(a) Pronator type foot is: limited big toe mobility, a heel that appears to turn out and the inner border appears to flatten when stepping. This type of foot requires a” motion control” athletic shoe. These shoes have firmer heels and a straight seam down the middle of the sole.

(b) Supinator type foot is: high and rigid arches and a heel that turns to the inside. This type of foot requires a shoe with more cushioning especially if you plan on using it for running. The sole of the shoe usually has a curved seam down the middle.

In summary, no two feet are alike even on the same person. However, by using basic guidelines, you can reduce the risk of injury.

For a free 10 minute screening, contact Ivyrehab Briarcliff at (914) 762 – 2222 or Ivyrehab Jefferson Valley at (914) 245 – 8807. With Direct Access a prescription is not required to be evaluated and treated. Visit our Website: www.ivyrehab.com to learn more about Direct Access.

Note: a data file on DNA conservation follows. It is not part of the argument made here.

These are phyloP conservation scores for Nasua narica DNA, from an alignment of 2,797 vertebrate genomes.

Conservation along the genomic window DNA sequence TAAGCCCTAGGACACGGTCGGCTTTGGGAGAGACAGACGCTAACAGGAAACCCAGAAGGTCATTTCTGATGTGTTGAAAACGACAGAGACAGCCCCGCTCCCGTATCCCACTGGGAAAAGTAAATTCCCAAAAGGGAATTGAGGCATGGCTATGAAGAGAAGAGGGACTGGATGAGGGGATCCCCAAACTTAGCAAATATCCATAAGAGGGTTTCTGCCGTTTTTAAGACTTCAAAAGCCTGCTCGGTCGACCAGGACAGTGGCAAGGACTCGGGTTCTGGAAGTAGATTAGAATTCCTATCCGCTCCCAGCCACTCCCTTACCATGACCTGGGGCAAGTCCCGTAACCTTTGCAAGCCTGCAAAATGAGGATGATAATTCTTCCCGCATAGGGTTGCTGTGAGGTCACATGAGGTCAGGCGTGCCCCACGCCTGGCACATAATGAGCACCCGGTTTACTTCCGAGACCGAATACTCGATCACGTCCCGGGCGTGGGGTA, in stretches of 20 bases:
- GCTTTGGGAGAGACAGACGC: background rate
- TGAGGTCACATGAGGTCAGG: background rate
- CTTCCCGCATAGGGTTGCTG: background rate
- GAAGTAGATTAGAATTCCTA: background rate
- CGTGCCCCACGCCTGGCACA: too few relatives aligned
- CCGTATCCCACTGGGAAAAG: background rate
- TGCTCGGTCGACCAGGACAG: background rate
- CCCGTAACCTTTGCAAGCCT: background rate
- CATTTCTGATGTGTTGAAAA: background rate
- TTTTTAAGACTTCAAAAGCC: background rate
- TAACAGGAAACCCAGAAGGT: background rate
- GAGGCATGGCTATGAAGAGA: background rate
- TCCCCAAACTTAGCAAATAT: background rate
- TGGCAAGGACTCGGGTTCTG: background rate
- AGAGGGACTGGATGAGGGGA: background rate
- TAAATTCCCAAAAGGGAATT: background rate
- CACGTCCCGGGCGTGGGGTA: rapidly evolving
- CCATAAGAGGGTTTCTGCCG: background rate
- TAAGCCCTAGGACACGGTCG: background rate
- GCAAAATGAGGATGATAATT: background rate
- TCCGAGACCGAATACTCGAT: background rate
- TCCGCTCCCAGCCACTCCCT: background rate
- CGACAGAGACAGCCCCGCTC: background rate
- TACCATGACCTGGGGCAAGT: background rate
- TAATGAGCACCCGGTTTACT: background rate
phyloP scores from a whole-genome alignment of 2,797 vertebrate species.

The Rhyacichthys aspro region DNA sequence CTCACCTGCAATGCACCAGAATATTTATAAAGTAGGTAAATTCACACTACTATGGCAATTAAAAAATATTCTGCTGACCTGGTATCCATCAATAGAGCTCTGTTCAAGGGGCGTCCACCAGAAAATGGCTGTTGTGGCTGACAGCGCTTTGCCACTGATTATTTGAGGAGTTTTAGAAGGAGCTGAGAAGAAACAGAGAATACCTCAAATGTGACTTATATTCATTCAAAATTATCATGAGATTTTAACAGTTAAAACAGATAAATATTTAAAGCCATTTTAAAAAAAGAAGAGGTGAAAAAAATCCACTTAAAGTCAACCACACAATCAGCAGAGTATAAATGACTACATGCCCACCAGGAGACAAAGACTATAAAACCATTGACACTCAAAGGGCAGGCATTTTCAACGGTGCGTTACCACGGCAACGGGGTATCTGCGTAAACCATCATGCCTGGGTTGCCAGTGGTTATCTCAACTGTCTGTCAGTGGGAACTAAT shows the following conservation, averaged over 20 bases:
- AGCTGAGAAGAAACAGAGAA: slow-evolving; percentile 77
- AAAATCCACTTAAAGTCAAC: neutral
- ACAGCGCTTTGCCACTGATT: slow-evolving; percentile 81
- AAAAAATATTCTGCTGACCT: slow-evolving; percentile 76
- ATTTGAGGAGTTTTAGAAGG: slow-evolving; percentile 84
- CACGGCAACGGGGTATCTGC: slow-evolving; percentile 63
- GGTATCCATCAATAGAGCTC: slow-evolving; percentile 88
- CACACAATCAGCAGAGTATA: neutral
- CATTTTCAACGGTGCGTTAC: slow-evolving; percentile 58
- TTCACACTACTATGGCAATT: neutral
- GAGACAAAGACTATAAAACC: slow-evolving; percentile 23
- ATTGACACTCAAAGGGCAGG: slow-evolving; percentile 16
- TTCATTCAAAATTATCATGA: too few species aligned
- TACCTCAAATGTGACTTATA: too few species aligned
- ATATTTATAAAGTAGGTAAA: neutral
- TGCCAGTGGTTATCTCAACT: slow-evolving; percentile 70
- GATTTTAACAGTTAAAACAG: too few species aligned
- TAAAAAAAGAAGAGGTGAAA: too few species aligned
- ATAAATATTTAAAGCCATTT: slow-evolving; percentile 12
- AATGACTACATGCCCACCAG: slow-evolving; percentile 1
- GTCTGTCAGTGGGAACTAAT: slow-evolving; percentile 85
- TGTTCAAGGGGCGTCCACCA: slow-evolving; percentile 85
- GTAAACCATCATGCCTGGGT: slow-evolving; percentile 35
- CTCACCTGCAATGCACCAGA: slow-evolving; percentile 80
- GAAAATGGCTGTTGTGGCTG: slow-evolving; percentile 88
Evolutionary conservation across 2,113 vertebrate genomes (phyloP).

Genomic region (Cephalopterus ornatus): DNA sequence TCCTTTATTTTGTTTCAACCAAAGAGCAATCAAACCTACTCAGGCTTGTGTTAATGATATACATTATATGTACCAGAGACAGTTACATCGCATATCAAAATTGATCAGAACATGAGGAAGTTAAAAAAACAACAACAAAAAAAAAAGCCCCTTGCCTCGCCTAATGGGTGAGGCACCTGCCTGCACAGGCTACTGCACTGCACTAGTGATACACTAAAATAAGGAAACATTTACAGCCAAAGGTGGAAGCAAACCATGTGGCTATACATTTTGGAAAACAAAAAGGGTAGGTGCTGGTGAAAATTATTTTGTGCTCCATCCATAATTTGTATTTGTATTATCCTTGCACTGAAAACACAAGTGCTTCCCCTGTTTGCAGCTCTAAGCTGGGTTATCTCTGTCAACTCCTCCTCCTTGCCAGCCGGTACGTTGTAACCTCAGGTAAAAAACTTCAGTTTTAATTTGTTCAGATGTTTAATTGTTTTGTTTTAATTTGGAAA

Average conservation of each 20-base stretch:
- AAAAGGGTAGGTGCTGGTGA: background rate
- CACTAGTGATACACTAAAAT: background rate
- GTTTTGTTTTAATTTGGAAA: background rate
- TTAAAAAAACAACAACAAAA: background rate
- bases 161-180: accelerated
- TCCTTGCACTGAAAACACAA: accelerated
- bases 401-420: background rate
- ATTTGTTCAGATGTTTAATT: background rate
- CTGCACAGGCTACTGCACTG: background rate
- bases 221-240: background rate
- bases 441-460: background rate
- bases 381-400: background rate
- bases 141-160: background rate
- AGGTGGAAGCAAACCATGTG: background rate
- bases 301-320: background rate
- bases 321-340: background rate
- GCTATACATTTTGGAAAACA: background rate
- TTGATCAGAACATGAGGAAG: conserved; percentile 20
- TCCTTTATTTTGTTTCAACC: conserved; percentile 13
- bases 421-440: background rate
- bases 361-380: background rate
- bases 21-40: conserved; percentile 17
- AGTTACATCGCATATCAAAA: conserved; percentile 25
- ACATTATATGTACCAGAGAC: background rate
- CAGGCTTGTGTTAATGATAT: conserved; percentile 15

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References:

1. Athletic Footwear and Orthoses in Sports Medicine – INDER https://www.google.com/search?q=D.G.+Sharnoff+Matthew+B.+Werd%2C+%E2%80%8EE.+Leslie+Knight+-+2010+-+%E2%80%8EMedical&ie=utf-8&oe=utf-8

How to choose your workout shoes.

March 12, 2014 by Kendra

A number of people have recently asked me about how to choose good workout shoes, and I must confess: I have absolutely no idea. Being on a tight budget, I have tried to find what appear to be the best quality shoes within my price range. I use a comfortable and supportive cross-training shoe for any exercise that absorbs impact, but for spinning and weight training, when my feet are constantly in contact with the pedal or floor, I use low-cost workout sneakers from Old Navy. I find them to be very lightweight, breathable, comfortable, and supportive enough for exercise without impact, but I wasn’t sure when I bought them that I was making the right decision for reasons other than cost. Thankfully, I was at least smart enough to ask my amazing personal trainer, Jenn Gannon, who has offered us all her expert professional advice!